The Recommendations made by the DQWG are applicable to different types of users (e.g. data producers, distributors, and program managers) in a wide range of areas of NASA's Earth science community. The DQWG purposely generalized the recommendations to ensure the concepts and philosophies behind the recommendations are applicable to the many types of applications and observation systems for Earth science data, some of which may be determined relevant even beyond NASA.


Due to limited resources and the broad and complex scope of data quality itself, the DQWG had to limit the scope of its work to help formulate its recommendations in a manner that could be both relevant to NASA Earth science and sustained during the DQWG’s managed periods of study and analysis. For example, the use cases collected and the concrete example implementation solutions identified are limited to the remote sensing and data assimilation missions and projects within NASA. Though the general concepts of the DQWG recommendations apply to other disciplines and observation system, e.g. airborne and in-situ, the concrete implementation solutions and guidance information provided for these communities are limited and will need additional investigations and resources to be more fully addressed.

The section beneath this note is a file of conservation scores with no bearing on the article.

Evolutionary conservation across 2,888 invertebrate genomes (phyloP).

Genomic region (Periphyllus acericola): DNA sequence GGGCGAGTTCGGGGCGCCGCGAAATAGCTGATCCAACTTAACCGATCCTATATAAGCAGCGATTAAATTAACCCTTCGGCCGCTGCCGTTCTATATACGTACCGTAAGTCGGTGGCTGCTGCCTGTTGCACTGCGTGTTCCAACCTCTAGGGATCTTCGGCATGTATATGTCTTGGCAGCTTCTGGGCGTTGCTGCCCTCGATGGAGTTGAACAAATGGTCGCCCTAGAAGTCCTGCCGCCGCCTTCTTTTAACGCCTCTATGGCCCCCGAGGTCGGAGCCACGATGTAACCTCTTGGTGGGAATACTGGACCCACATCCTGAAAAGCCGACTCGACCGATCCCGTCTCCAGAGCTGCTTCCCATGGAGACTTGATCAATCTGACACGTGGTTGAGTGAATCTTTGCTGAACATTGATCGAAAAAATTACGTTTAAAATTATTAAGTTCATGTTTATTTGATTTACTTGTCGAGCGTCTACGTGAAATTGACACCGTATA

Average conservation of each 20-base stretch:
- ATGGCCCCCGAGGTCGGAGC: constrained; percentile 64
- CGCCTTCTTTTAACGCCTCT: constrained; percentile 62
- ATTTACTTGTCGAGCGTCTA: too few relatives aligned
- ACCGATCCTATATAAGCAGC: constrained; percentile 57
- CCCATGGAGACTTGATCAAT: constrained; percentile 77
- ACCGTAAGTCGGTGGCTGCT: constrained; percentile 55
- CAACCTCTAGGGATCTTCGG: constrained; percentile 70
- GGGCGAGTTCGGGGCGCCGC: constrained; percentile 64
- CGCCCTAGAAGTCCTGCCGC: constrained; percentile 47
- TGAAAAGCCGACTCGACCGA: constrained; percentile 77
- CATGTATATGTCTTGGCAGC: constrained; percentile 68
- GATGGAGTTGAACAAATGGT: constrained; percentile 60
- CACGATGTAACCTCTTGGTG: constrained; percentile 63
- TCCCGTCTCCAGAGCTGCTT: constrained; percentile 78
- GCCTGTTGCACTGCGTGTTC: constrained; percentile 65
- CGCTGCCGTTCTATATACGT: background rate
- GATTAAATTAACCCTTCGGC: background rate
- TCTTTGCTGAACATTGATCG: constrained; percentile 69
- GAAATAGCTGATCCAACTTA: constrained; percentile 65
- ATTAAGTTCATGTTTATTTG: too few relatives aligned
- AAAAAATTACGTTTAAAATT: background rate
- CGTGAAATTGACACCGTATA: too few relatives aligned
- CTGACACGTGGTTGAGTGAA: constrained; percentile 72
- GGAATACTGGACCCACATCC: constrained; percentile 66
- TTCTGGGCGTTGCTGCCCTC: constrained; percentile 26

Reviewer comments


“In particular, we support the idea of a science review board/team to advise data producers on quality and usability of the data set as it is being developed. I believe that this would help catch data quality issues at an earlier stage, and would make re-processing less likely and/or less difficult.”

“The [recommendations] document will be very helpful in shaping our total data support architecture and operations. There is a lot here to re-read and the document is an excellent reference for supporting our initiatives in the future. A streamlined version with different examples from different DAACs regarding their implementation strategies would be nice too (Executive Summary with real world DAAC examples of successful approaches etc.). ”

“A lot of these recommendations are already somewhat in place and standardizing them would help make these practices more efficient and clear up any uncertainties between data producers and DAACs”.